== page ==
Economic and monetary affairs commissioner, Olli Rehn has slammed Standard & Poor's (S&P) credit downgrade of the European Union branding the decision "inconsistent."
The Commission's view is that the EU credit rating should be essentially assessed on its own merits, due to the very strong budget revenues and the treaty obligation from the 28 Member States to always balance the EU budget.
On Friday the EU lost its prized AAA credit rating and was downgraded to A - 1 +. S&P said the EU's financial profile had deteriorated and that cohesion among member states had diminished. Growth within Eurozone is running at a lacklustre 1.1 per cent. Average unemployment remains stubbornly high at 12.2 per cent.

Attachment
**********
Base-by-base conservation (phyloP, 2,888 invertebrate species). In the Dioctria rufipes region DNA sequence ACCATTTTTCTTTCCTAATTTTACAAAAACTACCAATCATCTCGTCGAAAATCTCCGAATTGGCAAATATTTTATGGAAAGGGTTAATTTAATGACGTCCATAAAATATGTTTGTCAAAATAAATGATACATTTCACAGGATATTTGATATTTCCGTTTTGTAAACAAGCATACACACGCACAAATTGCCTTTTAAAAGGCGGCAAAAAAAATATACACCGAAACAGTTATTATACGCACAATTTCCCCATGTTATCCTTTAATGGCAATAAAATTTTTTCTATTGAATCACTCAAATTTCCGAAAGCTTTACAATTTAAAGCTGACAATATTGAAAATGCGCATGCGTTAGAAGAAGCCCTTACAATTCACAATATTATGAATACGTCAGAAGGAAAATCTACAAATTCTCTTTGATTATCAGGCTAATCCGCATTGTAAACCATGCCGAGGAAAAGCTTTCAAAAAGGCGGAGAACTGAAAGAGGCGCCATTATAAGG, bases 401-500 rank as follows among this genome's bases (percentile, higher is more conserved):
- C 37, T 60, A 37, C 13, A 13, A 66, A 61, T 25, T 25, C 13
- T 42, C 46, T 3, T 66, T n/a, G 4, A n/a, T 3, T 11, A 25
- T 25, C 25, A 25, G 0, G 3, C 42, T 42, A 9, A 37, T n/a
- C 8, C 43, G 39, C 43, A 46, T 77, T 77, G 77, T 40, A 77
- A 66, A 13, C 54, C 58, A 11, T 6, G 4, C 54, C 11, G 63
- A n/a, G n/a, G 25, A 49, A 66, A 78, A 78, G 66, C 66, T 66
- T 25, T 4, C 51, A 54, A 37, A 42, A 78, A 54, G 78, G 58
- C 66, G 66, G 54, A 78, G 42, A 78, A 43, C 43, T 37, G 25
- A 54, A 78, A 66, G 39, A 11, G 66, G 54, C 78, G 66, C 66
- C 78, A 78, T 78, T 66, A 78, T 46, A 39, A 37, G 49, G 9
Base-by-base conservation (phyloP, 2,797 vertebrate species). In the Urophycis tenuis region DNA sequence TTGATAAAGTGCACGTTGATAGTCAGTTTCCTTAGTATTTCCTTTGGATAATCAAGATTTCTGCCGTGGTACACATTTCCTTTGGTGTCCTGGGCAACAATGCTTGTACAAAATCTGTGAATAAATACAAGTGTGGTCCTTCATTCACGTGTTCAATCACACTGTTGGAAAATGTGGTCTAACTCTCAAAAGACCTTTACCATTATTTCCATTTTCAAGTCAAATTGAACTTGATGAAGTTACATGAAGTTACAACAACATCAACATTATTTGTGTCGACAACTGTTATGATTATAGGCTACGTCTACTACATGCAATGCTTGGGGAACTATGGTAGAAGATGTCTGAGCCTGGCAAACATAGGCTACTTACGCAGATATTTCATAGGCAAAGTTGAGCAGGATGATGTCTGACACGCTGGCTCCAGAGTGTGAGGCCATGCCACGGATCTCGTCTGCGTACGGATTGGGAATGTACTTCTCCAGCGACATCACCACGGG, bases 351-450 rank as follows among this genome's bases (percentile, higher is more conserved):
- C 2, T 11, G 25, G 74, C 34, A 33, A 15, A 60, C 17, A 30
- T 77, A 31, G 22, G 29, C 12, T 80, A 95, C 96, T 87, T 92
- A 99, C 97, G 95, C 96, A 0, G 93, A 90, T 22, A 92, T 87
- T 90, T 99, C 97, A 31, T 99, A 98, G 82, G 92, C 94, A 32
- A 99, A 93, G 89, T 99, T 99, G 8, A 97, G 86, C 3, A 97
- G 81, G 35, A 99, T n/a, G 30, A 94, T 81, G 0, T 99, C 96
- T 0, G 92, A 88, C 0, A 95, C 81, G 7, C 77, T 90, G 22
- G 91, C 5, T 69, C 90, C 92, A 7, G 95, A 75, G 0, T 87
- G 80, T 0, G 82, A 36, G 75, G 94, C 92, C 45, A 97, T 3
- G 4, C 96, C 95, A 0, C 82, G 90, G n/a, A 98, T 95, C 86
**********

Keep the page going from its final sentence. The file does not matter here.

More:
German Chancellor Angela Merkel used the opportunity to urge EU leaders to press ahead with economic reforms. Speaking on Friday she said:
The decision confirms my conviction that we in Europe still have a long road ahead of us before the confidence of investors is restored.
However, other European leaders did not draw the same conclusions from S&P's analysis. Belgian Prime Minister, Elio di Rupo told journalists "We must put it in perspective" and "It's just an opinion."
The decision came as a summit of the 28 member states enters its second and final day of talks in Brussels. The downgrade provided an embarrassing contrast with the UK which retained its AAA, rating but remains on negative watch.